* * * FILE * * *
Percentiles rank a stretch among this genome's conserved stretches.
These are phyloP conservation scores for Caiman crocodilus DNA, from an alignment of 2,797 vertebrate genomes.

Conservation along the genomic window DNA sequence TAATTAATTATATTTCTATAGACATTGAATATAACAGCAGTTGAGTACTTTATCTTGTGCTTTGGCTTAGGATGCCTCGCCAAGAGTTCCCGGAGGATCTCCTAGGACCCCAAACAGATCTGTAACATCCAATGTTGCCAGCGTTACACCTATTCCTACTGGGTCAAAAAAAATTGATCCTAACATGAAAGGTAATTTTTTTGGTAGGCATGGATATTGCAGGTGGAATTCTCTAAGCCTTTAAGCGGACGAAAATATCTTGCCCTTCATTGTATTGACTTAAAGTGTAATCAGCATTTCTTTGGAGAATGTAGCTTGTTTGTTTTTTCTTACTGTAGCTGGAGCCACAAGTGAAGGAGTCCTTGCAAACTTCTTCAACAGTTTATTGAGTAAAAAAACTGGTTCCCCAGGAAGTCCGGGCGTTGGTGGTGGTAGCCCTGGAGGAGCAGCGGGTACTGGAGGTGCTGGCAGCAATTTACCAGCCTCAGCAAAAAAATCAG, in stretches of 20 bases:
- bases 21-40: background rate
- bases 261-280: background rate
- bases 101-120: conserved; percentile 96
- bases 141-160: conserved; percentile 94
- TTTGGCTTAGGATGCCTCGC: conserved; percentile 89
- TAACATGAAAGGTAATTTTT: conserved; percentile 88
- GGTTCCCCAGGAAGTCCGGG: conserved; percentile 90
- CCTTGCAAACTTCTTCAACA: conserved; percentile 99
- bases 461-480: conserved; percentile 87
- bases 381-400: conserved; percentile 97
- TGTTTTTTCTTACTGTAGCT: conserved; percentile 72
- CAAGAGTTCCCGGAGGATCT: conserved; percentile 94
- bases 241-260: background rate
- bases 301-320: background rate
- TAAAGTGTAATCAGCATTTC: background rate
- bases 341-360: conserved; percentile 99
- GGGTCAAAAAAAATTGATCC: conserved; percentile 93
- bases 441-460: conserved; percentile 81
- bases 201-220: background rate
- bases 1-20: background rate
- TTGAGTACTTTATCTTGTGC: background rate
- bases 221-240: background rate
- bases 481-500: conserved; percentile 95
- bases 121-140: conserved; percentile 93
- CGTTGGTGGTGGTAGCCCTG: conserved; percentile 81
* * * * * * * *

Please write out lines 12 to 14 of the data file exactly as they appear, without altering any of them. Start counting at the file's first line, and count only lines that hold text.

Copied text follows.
- bases 461-480: conserved; percentile 87
- bases 381-400: conserved; percentile 97
- TGTTTTTTCTTACTGTAGCT: conserved; percentile 72